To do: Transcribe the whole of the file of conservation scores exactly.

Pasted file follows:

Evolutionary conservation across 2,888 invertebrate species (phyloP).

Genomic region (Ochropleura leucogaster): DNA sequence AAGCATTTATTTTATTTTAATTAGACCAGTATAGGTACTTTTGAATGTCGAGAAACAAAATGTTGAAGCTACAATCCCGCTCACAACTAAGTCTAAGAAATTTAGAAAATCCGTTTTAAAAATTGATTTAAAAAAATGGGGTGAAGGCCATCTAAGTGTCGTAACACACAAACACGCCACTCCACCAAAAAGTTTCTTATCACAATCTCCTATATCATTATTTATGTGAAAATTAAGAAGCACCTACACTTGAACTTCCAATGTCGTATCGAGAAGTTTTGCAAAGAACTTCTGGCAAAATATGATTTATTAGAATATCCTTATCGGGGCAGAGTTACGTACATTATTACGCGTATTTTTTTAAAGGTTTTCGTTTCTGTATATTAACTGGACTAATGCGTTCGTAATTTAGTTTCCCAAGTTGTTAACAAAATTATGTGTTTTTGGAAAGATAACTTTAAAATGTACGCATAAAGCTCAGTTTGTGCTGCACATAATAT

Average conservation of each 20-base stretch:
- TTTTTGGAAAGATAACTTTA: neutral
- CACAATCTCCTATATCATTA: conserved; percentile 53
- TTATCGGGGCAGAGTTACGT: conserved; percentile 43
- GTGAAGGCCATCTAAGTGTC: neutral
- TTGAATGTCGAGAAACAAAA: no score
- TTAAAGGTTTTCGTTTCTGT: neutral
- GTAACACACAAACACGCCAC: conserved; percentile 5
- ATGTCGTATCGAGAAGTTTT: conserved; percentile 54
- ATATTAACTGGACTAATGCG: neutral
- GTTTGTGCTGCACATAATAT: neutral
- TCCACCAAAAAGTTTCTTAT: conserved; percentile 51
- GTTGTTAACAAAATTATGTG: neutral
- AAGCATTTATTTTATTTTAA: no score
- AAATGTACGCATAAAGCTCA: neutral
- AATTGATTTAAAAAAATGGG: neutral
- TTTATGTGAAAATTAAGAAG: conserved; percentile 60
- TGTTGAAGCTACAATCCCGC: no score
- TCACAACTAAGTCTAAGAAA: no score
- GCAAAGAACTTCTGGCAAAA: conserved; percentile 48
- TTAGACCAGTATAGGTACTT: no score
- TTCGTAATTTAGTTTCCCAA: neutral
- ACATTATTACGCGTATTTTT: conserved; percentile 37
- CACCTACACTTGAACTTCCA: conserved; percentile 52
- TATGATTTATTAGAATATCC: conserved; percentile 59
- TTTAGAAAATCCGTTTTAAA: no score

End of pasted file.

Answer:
Evolutionary conservation across 2,888 invertebrate species (phyloP).

Genomic region (Ochropleura leucogaster): DNA sequence AAGCATTTATTTTATTTTAATTAGACCAGTATAGGTACTTTTGAATGTCGAGAAACAAAATGTTGAAGCTACAATCCCGCTCACAACTAAGTCTAAGAAATTTAGAAAATCCGTTTTAAAAATTGATTTAAAAAAATGGGGTGAAGGCCATCTAAGTGTCGTAACACACAAACACGCCACTCCACCAAAAAGTTTCTTATCACAATCTCCTATATCATTATTTATGTGAAAATTAAGAAGCACCTACACTTGAACTTCCAATGTCGTATCGAGAAGTTTTGCAAAGAACTTCTGGCAAAATATGATTTATTAGAATATCCTTATCGGGGCAGAGTTACGTACATTATTACGCGTATTTTTTTAAAGGTTTTCGTTTCTGTATATTAACTGGACTAATGCGTTCGTAATTTAGTTTCCCAAGTTGTTAACAAAATTATGTGTTTTTGGAAAGATAACTTTAAAATGTACGCATAAAGCTCAGTTTGTGCTGCACATAATAT

Average conservation of each 20-base stretch:
- TTTTTGGAAAGATAACTTTA: neutral
- CACAATCTCCTATATCATTA: conserved; percentile 53
- TTATCGGGGCAGAGTTACGT: conserved; percentile 43
- GTGAAGGCCATCTAAGTGTC: neutral
- TTGAATGTCGAGAAACAAAA: no score
- TTAAAGGTTTTCGTTTCTGT: neutral
- GTAACACACAAACACGCCAC: conserved; percentile 5
- ATGTCGTATCGAGAAGTTTT: conserved; percentile 54
- ATATTAACTGGACTAATGCG: neutral
- GTTTGTGCTGCACATAATAT: neutral
- TCCACCAAAAAGTTTCTTAT: conserved; percentile 51
- GTTGTTAACAAAATTATGTG: neutral
- AAGCATTTATTTTATTTTAA: no score
- AAATGTACGCATAAAGCTCA: neutral
- AATTGATTTAAAAAAATGGG: neutral
- TTTATGTGAAAATTAAGAAG: conserved; percentile 60
- TGTTGAAGCTACAATCCCGC: no score
- TCACAACTAAGTCTAAGAAA: no score
- GCAAAGAACTTCTGGCAAAA: conserved; percentile 48
- TTAGACCAGTATAGGTACTT: no score
- TTCGTAATTTAGTTTCCCAA: neutral
- ACATTATTACGCGTATTTTT: conserved; percentile 37
- CACCTACACTTGAACTTCCA: conserved; percentile 52
- TATGATTTATTAGAATATCC: conserved; percentile 59
- TTTAGAAAATCCGTTTTAAA: no score